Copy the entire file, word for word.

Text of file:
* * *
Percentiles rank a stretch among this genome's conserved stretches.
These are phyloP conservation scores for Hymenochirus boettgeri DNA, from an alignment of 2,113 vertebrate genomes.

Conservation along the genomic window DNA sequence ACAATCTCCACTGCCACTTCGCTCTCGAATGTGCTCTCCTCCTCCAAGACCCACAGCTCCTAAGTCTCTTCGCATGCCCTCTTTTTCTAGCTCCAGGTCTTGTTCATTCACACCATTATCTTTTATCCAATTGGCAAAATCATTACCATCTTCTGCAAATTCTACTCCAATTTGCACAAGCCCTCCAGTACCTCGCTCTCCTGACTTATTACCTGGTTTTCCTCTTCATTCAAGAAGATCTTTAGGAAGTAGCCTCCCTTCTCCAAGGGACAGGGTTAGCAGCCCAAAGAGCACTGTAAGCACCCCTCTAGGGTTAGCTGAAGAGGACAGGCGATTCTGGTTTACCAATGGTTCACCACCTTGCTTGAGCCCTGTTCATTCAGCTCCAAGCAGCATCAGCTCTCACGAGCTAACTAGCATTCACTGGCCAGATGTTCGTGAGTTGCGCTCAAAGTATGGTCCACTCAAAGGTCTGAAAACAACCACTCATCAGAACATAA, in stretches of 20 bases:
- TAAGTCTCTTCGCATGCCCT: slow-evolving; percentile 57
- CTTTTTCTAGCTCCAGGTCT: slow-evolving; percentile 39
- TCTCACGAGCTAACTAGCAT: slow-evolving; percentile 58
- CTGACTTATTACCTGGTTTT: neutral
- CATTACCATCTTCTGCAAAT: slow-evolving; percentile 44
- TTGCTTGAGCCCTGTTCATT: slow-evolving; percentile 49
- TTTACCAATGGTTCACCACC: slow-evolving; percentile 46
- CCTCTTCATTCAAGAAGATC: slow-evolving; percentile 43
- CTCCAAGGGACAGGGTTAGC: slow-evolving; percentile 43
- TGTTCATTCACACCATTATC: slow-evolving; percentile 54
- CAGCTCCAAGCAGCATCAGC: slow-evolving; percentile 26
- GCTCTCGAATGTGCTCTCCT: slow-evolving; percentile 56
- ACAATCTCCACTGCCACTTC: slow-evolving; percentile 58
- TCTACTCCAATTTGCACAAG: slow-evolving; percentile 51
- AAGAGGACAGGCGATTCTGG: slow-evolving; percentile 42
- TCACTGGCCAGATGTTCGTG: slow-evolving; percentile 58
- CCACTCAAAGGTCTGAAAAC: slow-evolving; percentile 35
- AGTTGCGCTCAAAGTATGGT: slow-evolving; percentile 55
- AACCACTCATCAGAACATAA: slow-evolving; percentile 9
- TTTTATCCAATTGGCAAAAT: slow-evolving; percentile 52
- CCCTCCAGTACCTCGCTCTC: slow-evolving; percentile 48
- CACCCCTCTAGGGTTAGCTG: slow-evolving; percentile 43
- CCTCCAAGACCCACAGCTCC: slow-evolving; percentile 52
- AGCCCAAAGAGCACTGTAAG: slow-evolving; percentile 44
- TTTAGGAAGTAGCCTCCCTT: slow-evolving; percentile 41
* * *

Percentiles rank a stretch among this genome's conserved stretches.
These are phyloP conservation scores for Hymenochirus boettgeri DNA, from an alignment of 2,113 vertebrate genomes.

Conservation along the genomic window DNA sequence ACAATCTCCACTGCCACTTCGCTCTCGAATGTGCTCTCCTCCTCCAAGACCCACAGCTCCTAAGTCTCTTCGCATGCCCTCTTTTTCTAGCTCCAGGTCTTGTTCATTCACACCATTATCTTTTATCCAATTGGCAAAATCATTACCATCTTCTGCAAATTCTACTCCAATTTGCACAAGCCCTCCAGTACCTCGCTCTCCTGACTTATTACCTGGTTTTCCTCTTCATTCAAGAAGATCTTTAGGAAGTAGCCTCCCTTCTCCAAGGGACAGGGTTAGCAGCCCAAAGAGCACTGTAAGCACCCCTCTAGGGTTAGCTGAAGAGGACAGGCGATTCTGGTTTACCAATGGTTCACCACCTTGCTTGAGCCCTGTTCATTCAGCTCCAAGCAGCATCAGCTCTCACGAGCTAACTAGCATTCACTGGCCAGATGTTCGTGAGTTGCGCTCAAAGTATGGTCCACTCAAAGGTCTGAAAACAACCACTCATCAGAACATAA, in stretches of 20 bases:
- TAAGTCTCTTCGCATGCCCT: slow-evolving; percentile 57
- CTTTTTCTAGCTCCAGGTCT: slow-evolving; percentile 39
- TCTCACGAGCTAACTAGCAT: slow-evolving; percentile 58
- CTGACTTATTACCTGGTTTT: neutral
- CATTACCATCTTCTGCAAAT: slow-evolving; percentile 44
- TTGCTTGAGCCCTGTTCATT: slow-evolving; percentile 49
- TTTACCAATGGTTCACCACC: slow-evolving; percentile 46
- CCTCTTCATTCAAGAAGATC: slow-evolving; percentile 43
- CTCCAAGGGACAGGGTTAGC: slow-evolving; percentile 43
- TGTTCATTCACACCATTATC: slow-evolving; percentile 54
- CAGCTCCAAGCAGCATCAGC: slow-evolving; percentile 26
- GCTCTCGAATGTGCTCTCCT: slow-evolving; percentile 56
- ACAATCTCCACTGCCACTTC: slow-evolving; percentile 58
- TCTACTCCAATTTGCACAAG: slow-evolving; percentile 51
- AAGAGGACAGGCGATTCTGG: slow-evolving; percentile 42
- TCACTGGCCAGATGTTCGTG: slow-evolving; percentile 58
- CCACTCAAAGGTCTGAAAAC: slow-evolving; percentile 35
- AGTTGCGCTCAAAGTATGGT: slow-evolving; percentile 55
- AACCACTCATCAGAACATAA: slow-evolving; percentile 9
- TTTTATCCAATTGGCAAAAT: slow-evolving; percentile 52
- CCCTCCAGTACCTCGCTCTC: slow-evolving; percentile 48
- CACCCCTCTAGGGTTAGCTG: slow-evolving; percentile 43
- CCTCCAAGACCCACAGCTCC: slow-evolving; percentile 52
- AGCCCAAAGAGCACTGTAAG: slow-evolving; percentile 44
- TTTAGGAAGTAGCCTCCCTT: slow-evolving; percentile 41